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Leon J. Osterweil. Preface. International Journal of Software and Informatics, 2011,5(3):411~413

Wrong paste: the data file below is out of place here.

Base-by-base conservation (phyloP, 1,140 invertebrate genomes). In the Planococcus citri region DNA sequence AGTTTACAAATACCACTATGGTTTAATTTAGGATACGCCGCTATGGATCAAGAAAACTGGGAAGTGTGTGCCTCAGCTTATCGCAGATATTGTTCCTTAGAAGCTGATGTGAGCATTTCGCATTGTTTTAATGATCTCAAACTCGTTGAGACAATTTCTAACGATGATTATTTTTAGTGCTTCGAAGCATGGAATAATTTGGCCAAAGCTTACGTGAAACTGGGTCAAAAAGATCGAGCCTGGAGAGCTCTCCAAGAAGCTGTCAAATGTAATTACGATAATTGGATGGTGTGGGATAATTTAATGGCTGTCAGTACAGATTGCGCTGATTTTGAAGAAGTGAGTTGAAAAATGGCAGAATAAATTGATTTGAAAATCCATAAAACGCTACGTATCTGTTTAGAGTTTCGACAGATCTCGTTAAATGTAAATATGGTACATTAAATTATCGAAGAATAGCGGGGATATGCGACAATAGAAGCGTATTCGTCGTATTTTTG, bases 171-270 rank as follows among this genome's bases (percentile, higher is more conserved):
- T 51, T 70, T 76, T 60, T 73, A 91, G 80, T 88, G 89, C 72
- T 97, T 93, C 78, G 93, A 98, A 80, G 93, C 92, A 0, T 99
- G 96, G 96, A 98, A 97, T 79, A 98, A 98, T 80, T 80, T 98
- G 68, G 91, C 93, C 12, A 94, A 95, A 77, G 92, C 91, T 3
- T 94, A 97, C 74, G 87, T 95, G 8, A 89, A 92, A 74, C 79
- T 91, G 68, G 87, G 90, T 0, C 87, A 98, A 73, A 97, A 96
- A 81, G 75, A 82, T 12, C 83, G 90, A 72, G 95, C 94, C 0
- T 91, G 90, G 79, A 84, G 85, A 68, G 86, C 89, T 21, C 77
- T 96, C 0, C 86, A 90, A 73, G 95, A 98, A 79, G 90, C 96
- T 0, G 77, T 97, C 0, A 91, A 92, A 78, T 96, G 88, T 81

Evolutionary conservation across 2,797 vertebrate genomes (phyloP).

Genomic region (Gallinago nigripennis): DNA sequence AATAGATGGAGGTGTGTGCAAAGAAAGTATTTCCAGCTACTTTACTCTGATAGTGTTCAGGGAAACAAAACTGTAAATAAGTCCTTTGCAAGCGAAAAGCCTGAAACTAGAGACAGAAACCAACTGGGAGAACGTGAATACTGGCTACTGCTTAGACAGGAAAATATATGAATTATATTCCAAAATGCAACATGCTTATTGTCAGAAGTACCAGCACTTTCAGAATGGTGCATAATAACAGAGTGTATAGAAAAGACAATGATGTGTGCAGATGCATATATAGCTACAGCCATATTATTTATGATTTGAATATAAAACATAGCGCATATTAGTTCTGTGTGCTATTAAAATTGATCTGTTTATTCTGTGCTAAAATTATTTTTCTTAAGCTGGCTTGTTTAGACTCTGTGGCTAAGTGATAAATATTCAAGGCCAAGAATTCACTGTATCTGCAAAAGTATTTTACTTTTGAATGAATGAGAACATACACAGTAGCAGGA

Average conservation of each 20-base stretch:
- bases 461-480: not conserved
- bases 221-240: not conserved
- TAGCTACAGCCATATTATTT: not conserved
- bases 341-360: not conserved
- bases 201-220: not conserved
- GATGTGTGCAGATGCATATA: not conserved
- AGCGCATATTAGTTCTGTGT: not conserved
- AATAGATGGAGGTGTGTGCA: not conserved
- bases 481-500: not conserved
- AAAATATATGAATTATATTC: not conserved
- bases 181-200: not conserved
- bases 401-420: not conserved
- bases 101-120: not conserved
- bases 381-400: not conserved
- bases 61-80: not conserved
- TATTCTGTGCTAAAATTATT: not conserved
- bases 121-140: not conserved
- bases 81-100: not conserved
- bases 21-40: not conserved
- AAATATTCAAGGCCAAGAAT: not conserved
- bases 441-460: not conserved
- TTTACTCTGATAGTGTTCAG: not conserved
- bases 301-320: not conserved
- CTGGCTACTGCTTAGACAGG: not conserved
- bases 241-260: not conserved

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Abstract:I am extremely pleased to have been able to organize the assembly of the set of papers contained in this special issue of the International Journal of Software and Informatics, honoring the career of Prof. Barry W. Boehm. The papers contained in this special issue were all contributed by friends, colleagues, and admirers of Prof. Boehm, and were presented during a special Symposium held in Beijing, China on April 26 and 27, 2011, under the sponsorship of the Institute of Software, Chinese Academy of Sciences and the International Journal of Software and Informatics. The range of the subjects of these papers matches the extraordinary breadth of interests and influences of Prof. Boehm and his work. The natures of the papers range from those that make very specific technical contributions to those that are conceptual and analytical, to those that are visionary. The subject matter of the papers addresses software measurement, software management, specific software development phases, and software processes, among other topics. All cite the specific influences, inspirations, and contributions of Prof. Boehm to the work, thereby serving as documented testimony to the far ranging influence that Prof. Boehm has had upon software engineering thought and software development practice. In "Measuring Agility and Architectural Integrity", a paper that focuses on measurement, a longstanding interest of Prof. Boehm's, Walker Royce tackles the difficult issue of how to quantify agility that nevertheless does not jeopardize the structural integrity of software. Ross Jeffery's paper, "Software Development Cost Modeling and Estimation Through a UNSW Lens", focuses on the measurement and estimation of a different software issue, namely cost, an area in which Prof. Boehm has made some of his most fundamental and long-lasting contributions (e.g. with his COCOMO models). Neil G. Siegel's paper, "Organizing Projects Around the Mitigation of Risks Arising from System Dynamic Behavior", shows how appropriate use of software measurement can help to mitigate risk. Risk mitigation is another issue that has been a strong and central focus of Prof. Boehm and his work, as it is a core issue behind his famous Spiral Model of software development. Another set of papers addresses the ways in which Prof. Boehm and his ideas have been broadly inspirational. In my own paper, "A Process Programmer Looks at the Spiral Model: A Tribute To the Deep Insights of Barry W. Boehm", I demonstrate how Prof. Boehm, through the Spiral Model, elucidates some profound insights about the fundamental nature of software and its development. The paper suggests that the community may have only scratched the surface of the important implications that could be drawn from the ideas behind the Spiral Model. Lori A. Clarke, in her paper, "Environment Support for Improving Software Development Processes: A Vision Influenced by the Work of Barry W. Boehm", similarly indicates how papers and ideas presented by Prof. Boehm have provided inspiration and foundations for her own work in the development and integration of software analysis tools. The application of these tools to new software domains, such as process software, is further evidence of the far-reaching impact of Prof. Boehm's work. Two papers provide further development of Prof. Boehm's long-held interest in the importance of software and system requirements and the difficulty of eliciting them. In "Attentiveness: Design for Reactivity at Scale", Gregory S. Hartman and William L. Scherlis explore these themes. Their paper suggests that better, more complete requirements specifications might result from focusing on attentiveness, a type of requirement whose importance has been overlooked. In "On 'The Right' Software", Dines Bjorner presents a rigorous approach to developing software and system requirements tied directly to a correspondingly rigorous approach to domain specification. Bjorner draws a strong and important parallel to Prof. Boehm's own insights about requirements, thereby strengthening both views, and attesting to the profundity of Prof. Boehm's views on this crucial area of software engineering. Finally, two papers take philosophical and visionary views of software engineering, each in its own way, indicating how Prof. Boehm's ideas and work stimulated and nourished the visionary thinking. Dieter Rombach's paper, Empirical Software Engineering Models: Can They Become the Equivalent of Physical Laws in Traditional Engineering?" suggests the possibility of developing a solid conceptual foundation for software engineering. He suggests that this more solid conceptual foundation could derive from a focus on empirical software models, an area pioneered by Prof. Boehm. In "Polyphonic Aspects of Software Process: Looking for Philosophical Foundation of Software Engineering", Kouichi Kishida's thoughts range broadly across Western and Eastern literature and philosophy in search of the proper philosophical foundation for software engineering. Along the way Kishida touches often upon how Prof. Boehm's ideas helped to provide guidance for his search. This paper is an eloquent treatise on how effectively grappling with deep and difficult problems, as Prof. Boehm has done, can lead to improvements in practice, the discovery of deeper issues and truths, and to stimulating the imaginations and visions of others. Ultimately, this volume can only hint and suggest at the breadth and depth of the ideas and work of our colleague, Prof. Barry W. Boehm. It is offered in the hope that the papers themselves will educate and stimulate, but also in the hope that they will also encourage the reader to follow the many references in these papers to explore in more depth the work of Prof. Boehm. I would like to thank the authors of these papers for their excellent contributions to this Special Issue of the International Journal of Software and Informatics. In addition I would like to express my sincere thanks to Prof. Ruqian Lu, the Editor-in-Chief of the International Journal of Software and Informatics, for giving me the great honor of serving as the Editor of this Special Issue. I would also like to express my very sincere thanks to Ms. Mei Fang for her outstanding leadership of the editorial work needed to prepare these papers for publication, which has allowed the publication of this volume on a very demanding schedule. Finally, on behalf of a very grateful software engineering community, I would like to thank our friend, colleague, and leader, Prof. Barry W. Boehm, for his tireless work and amazing contributions to the formation, nurturing, and maturation of our community. This Special Issue is a small, but very earnest measure of our esteem for Prof. Boehm and his work. Leon J. Osterweil